Growth darlings Shopify (SHOP -11.34%), Upstart Holdings (UPST -6.13%)and DraftKings (DKNG -10.80%) were each down big today, falling 11.9%, 6.9%, and 10.8%, respectively, as of 3:35 pm ET.
There wasn’t any material news out of these companies today; however, after growth stocks rallied yesterday, they fell by just as much today when May jobs numbers came in stronger than expected. Moreover, investors may have been spooked by You’re here CEO Elon Musk’s comment in a company email that he feels “super bad” about the economy right now.
It’s a pretty bad combination for these three stocks, which are each consumer-facing growth stocks. An inflationary environment would cap growth stock valuations, while a bad economy for consumer spending could also affect their top and bottom lines.
May jobs numbers were released today and they came in a bit hotter than expected, with 390,000 jobs added versus expectations of 325,000.
Isn’t a strong jobs number good? Well, yes and no. Currently, inflation is running too hot and there aren’t enough workers for all the demand. In May, the Federal Reserve hiked interest rates another 50 points in an effort to cool the economy, but May’s job numbers showed continued strong hiring.
For growth stocks, that could be a case of “good news is bad news.” Strong hiring could indicate that the Fed may raise interest rates at a stronger pace than anticipated, and higher rates would be detrimental to growth stocks, as higher long-term rates lower the intrinsic value of earnings far out in the future. If revenue and profit expectations don’t go up in tandem, share prices are likely to fall as they did today.
Meanwhile, each of these companies has been going through its own operational troubles recently. Shopify has seen a big deceleration in e-commerce purchases as the economy has reopened, and a recent shareholder proposal to grant CEO Tobi Lütke “founder’s shares” that would give him even more control over the company has come under scrutiny. Upstart recently sold off hard after it ran into problems selling its loans to third parties amid higher rates, and was forced to hold some of its loans on its balance sheet.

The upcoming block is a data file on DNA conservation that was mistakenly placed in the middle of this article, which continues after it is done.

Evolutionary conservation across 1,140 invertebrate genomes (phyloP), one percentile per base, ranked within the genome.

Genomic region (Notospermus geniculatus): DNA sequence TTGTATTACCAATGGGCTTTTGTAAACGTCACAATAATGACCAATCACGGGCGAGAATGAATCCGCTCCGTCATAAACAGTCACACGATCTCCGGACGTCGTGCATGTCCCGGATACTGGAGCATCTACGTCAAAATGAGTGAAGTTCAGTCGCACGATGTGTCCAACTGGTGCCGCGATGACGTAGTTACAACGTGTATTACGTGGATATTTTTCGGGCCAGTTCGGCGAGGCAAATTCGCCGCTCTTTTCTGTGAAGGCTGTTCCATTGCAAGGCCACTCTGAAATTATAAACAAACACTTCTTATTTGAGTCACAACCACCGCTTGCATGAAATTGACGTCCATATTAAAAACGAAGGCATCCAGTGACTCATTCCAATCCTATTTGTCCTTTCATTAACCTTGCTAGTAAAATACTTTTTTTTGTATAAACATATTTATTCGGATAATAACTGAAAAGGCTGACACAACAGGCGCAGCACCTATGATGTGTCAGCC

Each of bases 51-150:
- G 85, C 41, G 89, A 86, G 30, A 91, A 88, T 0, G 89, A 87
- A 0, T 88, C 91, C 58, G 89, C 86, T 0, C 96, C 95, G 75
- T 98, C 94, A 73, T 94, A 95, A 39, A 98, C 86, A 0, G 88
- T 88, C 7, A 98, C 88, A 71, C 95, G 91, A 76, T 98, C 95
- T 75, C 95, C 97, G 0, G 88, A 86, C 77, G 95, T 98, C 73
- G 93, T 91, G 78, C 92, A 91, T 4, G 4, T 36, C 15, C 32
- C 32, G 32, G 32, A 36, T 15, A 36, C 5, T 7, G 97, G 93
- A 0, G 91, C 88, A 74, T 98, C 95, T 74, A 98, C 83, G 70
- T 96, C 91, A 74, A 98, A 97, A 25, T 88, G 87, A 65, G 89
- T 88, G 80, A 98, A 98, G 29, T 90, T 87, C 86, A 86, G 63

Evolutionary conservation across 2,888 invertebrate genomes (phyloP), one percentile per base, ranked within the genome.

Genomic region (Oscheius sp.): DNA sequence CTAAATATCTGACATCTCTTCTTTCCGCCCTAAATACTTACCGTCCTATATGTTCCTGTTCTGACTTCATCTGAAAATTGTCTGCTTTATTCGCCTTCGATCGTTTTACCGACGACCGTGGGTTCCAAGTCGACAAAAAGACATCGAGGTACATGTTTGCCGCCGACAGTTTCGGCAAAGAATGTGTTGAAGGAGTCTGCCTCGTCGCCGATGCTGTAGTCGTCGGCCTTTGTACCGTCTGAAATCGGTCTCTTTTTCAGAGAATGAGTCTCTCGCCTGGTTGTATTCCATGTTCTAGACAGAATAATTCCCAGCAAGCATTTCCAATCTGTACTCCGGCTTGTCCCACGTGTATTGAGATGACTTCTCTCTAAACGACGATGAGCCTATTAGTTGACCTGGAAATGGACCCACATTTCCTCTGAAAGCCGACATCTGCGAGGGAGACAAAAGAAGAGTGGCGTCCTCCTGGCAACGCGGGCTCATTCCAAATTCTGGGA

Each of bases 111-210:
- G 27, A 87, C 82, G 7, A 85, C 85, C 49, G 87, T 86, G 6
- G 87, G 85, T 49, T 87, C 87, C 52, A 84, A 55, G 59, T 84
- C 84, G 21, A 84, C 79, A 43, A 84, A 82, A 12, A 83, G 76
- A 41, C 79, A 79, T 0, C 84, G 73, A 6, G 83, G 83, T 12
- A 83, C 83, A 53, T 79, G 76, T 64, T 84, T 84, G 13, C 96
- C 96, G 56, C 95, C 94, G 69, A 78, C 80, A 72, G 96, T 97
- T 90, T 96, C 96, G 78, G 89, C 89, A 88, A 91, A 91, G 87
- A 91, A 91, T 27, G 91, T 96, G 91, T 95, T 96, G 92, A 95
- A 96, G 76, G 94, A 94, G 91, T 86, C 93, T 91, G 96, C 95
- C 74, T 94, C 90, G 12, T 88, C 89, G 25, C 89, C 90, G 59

Meanwhile, DraftKings has been the target of short-sellers over the past six months. The change in sentiment for this previous highflier has been amplified as investors have focused on near-term profitability. That’s not good for DraftKings, which still sees an adjusted earnings before interest, taxes, depreciation, and amortization (EBITDA) loss between $760 million and $840 million this year.
Furthermore, higher food and energy inflation due to geopolitical conflict could cause consumers to pull back on discretionary purchases, which would affect DraftKings and Shopify. Meanwhile, a difficult economy could mean more charge-offs for Upstart’s loans, which are already showing signs of increased delinquencies amid higher inflation. Investors had to deal with JPMorgan Chase CEO Jamie Dimon saying he sees a “hurricane” on the horizon earlier this week, and a leaked email today from Musk showed he wants to cut 10% of Tesla’s staff over near-term economic fears.
Aside from earnings numbers, one can expect high-growth stocks like these to be very sensitive to incoming economic and inflation data — and random comments from prominent CEOs as well. Yet with these stocks down so much already to start the year, has the hate gone too far?
That’s very hard to say, since none of these industry leaders looks “cheap” by conventional metrics, despite their lower share prices. Therefore, investors should have a well-informed view of each company’s competitive advantages and paths to future profitability. With investors now focused on value as financial conditions tighten, you should probably try to stay away from pricing these stocks on price-to-sales ratios, and perhaps try to construct a discounted cash flow model to get a better estimate of their true value. That will help you sift through this very noisy economic environment.